Stories to make your sweet tooth ache


After a long weekend which for so many kids (and adults, too!) will have been chock-full of sugar in the form of chocolate eggs, this should be a good time to get a few facts straight about the sweet stuff in children’s diets.

After all, if you’re a parent and you’ve been reading about sugar in school puddings over the Bank Holiday, you might be feeling seriously confused.

First, a few basics about sugar. The sugars that occur naturally in milk and fresh fruit are one kind of sugar (‘intrinsic’, if you want to get technical). The stuff you find in cooked and dried fruit, fruit juice and in cakes, biscuits, sweets, squash and soft drinks, is another kind (‘non-milk extrinsic, or NMES for short). This form is often also called ‘added’ sugar.

The Department of Health recommends that we don’t have too much added sugar. Of all of the energy we get from our food and drink (calories, to put it another way), it recommends no more than 11% of that energy should come from the added stuff.

In primary school, a child’s lunch should contain around 530 calories. Apply the 11% rule, and that means the average school lunch shouldn’t contain more than 15.5g of added (NMES) sugar (if you want to think about the whole day, the average child at primary school needs around 1767 calories; the 11% rule means no more than 52g of added sugar in a day).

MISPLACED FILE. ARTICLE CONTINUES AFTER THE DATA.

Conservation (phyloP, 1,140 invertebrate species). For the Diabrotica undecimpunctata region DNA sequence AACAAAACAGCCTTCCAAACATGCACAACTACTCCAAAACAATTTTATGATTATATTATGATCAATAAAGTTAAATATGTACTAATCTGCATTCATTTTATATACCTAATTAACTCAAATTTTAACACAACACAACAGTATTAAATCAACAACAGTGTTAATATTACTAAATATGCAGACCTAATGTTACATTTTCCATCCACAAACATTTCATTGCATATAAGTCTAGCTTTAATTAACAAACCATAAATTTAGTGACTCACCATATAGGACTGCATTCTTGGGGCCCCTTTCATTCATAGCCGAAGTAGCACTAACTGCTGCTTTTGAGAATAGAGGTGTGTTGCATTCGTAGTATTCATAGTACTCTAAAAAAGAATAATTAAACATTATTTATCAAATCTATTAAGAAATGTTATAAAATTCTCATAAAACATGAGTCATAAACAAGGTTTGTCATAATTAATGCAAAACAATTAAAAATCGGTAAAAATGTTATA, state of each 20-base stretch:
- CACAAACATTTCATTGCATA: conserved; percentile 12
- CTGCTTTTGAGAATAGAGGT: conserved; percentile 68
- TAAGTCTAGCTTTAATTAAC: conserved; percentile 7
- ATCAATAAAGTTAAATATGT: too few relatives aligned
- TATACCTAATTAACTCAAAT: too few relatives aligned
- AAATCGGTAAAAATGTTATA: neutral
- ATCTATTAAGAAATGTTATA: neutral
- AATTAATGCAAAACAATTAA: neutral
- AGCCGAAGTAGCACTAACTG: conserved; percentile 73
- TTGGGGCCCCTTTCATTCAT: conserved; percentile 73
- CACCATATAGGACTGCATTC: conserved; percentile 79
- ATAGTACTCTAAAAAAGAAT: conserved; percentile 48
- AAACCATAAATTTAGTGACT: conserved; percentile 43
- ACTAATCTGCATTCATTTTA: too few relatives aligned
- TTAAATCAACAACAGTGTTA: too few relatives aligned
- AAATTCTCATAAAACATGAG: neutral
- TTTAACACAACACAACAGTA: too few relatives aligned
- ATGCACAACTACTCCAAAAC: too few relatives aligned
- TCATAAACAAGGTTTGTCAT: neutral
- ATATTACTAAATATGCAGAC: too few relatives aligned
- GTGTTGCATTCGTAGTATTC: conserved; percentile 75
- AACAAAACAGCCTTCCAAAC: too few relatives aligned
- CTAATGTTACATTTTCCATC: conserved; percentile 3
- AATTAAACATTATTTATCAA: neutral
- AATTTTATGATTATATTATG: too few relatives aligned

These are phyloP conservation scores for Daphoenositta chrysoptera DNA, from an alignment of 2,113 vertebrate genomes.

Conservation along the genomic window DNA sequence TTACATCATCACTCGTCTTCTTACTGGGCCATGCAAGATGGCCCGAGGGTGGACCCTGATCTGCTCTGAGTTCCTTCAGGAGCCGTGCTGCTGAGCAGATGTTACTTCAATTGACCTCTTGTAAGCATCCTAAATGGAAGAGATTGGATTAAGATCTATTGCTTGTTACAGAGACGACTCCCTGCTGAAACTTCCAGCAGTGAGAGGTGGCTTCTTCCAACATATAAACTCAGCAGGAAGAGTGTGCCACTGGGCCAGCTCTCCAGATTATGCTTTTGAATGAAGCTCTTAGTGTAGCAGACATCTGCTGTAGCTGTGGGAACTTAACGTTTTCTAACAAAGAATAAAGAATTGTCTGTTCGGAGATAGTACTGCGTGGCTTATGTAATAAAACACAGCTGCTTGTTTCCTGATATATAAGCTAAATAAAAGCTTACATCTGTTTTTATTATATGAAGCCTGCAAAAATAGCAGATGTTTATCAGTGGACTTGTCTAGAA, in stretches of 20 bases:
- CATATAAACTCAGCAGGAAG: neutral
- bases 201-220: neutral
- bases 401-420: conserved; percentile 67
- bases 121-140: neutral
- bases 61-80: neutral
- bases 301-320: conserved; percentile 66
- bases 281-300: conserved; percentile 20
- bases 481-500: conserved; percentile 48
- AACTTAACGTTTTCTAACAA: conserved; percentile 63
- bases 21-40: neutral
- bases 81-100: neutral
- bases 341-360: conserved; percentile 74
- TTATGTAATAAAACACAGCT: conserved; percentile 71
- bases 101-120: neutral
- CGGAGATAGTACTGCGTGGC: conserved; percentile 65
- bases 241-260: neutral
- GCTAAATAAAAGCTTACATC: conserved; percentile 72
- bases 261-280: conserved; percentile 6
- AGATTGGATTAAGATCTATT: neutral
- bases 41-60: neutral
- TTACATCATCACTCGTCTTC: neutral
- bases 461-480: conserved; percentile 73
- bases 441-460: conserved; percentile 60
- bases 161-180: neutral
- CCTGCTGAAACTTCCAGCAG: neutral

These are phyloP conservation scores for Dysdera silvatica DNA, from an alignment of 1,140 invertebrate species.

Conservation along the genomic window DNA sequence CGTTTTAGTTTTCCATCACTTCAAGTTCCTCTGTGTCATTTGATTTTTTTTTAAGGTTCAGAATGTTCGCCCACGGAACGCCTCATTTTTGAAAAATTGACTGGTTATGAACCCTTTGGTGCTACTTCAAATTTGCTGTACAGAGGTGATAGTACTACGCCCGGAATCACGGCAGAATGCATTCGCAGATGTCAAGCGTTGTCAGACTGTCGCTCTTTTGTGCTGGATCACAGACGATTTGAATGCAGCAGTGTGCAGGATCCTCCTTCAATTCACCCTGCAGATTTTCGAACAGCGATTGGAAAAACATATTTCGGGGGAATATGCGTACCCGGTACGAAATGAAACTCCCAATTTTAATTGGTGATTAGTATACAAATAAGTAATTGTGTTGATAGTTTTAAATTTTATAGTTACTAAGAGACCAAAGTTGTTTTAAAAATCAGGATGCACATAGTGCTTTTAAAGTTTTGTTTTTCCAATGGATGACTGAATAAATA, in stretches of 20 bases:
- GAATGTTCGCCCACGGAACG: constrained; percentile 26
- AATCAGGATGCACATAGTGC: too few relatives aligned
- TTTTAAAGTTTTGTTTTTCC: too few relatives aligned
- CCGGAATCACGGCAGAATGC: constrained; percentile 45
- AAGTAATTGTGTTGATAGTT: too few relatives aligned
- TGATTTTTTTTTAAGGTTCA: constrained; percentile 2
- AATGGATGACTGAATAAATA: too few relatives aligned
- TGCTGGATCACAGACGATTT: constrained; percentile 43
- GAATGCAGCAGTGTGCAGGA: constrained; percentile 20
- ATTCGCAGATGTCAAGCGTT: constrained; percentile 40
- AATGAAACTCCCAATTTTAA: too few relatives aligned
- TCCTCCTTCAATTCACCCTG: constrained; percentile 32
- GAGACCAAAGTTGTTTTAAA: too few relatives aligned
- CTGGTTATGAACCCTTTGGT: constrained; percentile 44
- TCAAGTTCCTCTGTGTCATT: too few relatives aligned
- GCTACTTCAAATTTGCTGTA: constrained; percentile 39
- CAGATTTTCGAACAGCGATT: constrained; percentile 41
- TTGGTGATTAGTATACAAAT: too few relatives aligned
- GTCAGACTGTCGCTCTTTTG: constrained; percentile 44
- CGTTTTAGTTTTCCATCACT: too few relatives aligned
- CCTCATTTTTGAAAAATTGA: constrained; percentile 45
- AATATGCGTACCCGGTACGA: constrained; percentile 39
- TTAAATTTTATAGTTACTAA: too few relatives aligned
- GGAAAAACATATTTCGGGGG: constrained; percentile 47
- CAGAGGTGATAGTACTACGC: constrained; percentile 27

That means schools can’t put any cake on the menu with more than 15.5g of sugar in, right? Wrong. National nutritional standards for schools allow cooks to be flexible in designing their menus, and to help children learn about the range of foods which make for a balanced diet. They do this by measuring the average lunch in a school’s menu cycle (which is normally 3-4 weeks long). So, a school can offer a cake or pud which is higher in added sugar on one day, but for their average meal to meet the nutritional standards, other days will have to be much lower in sugar – so it all balances out. Put another way, your child’s school won’t be meeting the national standards if it’s serving up cake with lots of added sugar every day of the week.

Of course, the standards also help keep sugar down by banning confectionary, promoting healthier drinks, and helping make sure that portion sizes are sensible. We advise schools to get different pud options on the menu and to sweeten puddings with fruit wherever they can – as this helps pupils towards their five-a-day fruit and veg target at the same time. And the standards on sugar have worked – the amount of sugar kids are eating in school meals has fallen significantly since the standards came into force (by more than a third in secondary schools).

It’s completely possible to make delicious puds for kids which give them less than 15.5g of added sugar – take a look at our recipes for schools here. Try them at home* if the Easter bunny’s left you feeling sweet enough for now…

Just don’t forget to make the quantities smaller – these recipes are designed for school cooks, so they make enough for lots of children!

Claire’s one of our nutritionists. Email Claire.


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